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Kidney Week

Abstract: TH-PO717

SRNS-Associated MYO1E Mutations Have Differential Effects on Myo1e Activity and Stability

Session Information

Category: Genetic Diseases of the Kidney

  • 1002 Genetic Diseases of the Kidney: Non-Cystic

Authors

  • Liu, Pei-Ju, SUNY Upstate Medical University, Syracuse, New York, United States
  • Perez, Diana, SUNY Upstate Medical University, Syracuse, New York, United States
  • Bi Karchin, Jing, SUNY Upstate Medical University, Syracuse, New York, United States
  • Pellenz, Christopher D., SUNY Upstate Medical University, Syracuse, New York, United States
  • Chase, Sharon E., SUNY Upstate Medical University, Syracuse, New York, United States
  • Presti, Maria, SUNY Upstate Medical University, Syracuse, New York, United States
  • Plante, Eric L., SUNY Upstate Medical University, Syracuse, New York, United States
  • Martin, Claire E., University of Guelph, Guelph, Ontario, Canada
  • Lovric, Svjetlana, Hannover Medical School, Hannover, Germany
  • Hildebrandt, Friedhelm, Boston Children's Hospital, Boston, Massachusetts, United States
  • Krendel, Mira, SUNY Upstate Medical University, Syracuse, New York, United States
Background

Mutations in the MYO1E gene, encoding myosin 1e (Myo1e), are associated with steroid resistant nephrotic syndrome (SRNS). We set out to characterize novel MYO1E mutations identified in SRNS patients (Sadowski et al., JASN, 2015, 26(6): 1279-89).

Methods

Using adenoviral transduction of EGFP-Myo1e constructs into cultured podocytes, we compared steady-state expression levels, protein turnover rates, and localization of the wild type (wt) Myo1e and several Myo1e mutants, including mutants with point mutations in the motor domain and a frame shift mutant d3094-7 lacking the C-terminal SH3 domain.

Results

We found that two mutants, the T119I motor domain mutant and the d3094-7 frame shift mutant, had low expression levels and high turnover rates and did not localize to cell-cell junctions, where Myo1e is thought to aid in the assembly of the slit diaphragm complexes. In an attempt to restore Myo1e protein stability, we treated cells expressing these mutants with a proteasome inhibitor and observed accumulation of the mutant proteins. The restoration of protein expression in cells expressing the d3094-7 mutant resulted in a partial recovery of the junctional localization and dynamics of this protein. In contrast, an increase in the protein level of the T119I mutant achieved using proteasome inhibition was accompanied by formation of random, seemingly insoluble, aggregates (as determined using fluorescence recovery after photobleaching (FRAP)). Further investigating the properties of those Myo1e mutants that did not exhibit decreased protein stability, we found that the dynamics of one of the motor domain mutants at the junctions was decreased compared to the wt Myo1e. Using FRAP, we found that the mobile fraction of this mutant was lower than that of the wt Myo1e while the half time of fluorescence recovery was higher.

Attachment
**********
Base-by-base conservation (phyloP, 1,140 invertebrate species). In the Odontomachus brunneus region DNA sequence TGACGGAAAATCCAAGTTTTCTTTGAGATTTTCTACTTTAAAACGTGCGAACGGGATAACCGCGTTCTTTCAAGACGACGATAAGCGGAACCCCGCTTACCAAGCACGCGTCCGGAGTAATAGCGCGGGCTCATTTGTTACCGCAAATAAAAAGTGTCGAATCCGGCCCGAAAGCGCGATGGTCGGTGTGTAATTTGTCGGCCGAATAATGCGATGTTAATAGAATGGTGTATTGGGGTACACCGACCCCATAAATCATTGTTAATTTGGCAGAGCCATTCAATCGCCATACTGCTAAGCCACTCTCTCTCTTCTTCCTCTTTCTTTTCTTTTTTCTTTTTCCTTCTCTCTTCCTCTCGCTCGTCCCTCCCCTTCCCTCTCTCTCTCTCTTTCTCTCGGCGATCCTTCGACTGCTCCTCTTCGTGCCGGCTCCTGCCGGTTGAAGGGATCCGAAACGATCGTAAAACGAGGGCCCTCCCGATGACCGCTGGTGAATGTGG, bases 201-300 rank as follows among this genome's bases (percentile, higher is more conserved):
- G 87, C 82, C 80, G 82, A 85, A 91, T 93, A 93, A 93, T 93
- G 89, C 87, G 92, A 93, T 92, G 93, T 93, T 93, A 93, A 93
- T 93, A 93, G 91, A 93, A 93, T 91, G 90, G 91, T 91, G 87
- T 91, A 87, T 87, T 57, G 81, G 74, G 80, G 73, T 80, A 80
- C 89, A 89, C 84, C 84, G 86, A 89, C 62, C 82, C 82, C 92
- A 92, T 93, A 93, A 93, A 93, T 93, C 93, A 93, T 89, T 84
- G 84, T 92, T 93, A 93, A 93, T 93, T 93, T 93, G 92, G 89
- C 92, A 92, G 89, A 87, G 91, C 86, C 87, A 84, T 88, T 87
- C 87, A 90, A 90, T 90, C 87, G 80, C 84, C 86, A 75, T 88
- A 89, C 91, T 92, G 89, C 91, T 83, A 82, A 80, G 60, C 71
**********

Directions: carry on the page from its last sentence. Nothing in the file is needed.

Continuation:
Conclusion

Overall, our findings indicate that while some SRNS-associated mutations affect Myo1e stability and folding, others may have more specific effects on motor domain activity. Furthermore, proteasome inhibition needs to be further examined as a potential therapeutic approach for alleviating the effects of those mutations that affect Myo1e stability without disrupting its motor function.

Funding

  • NIDDK Support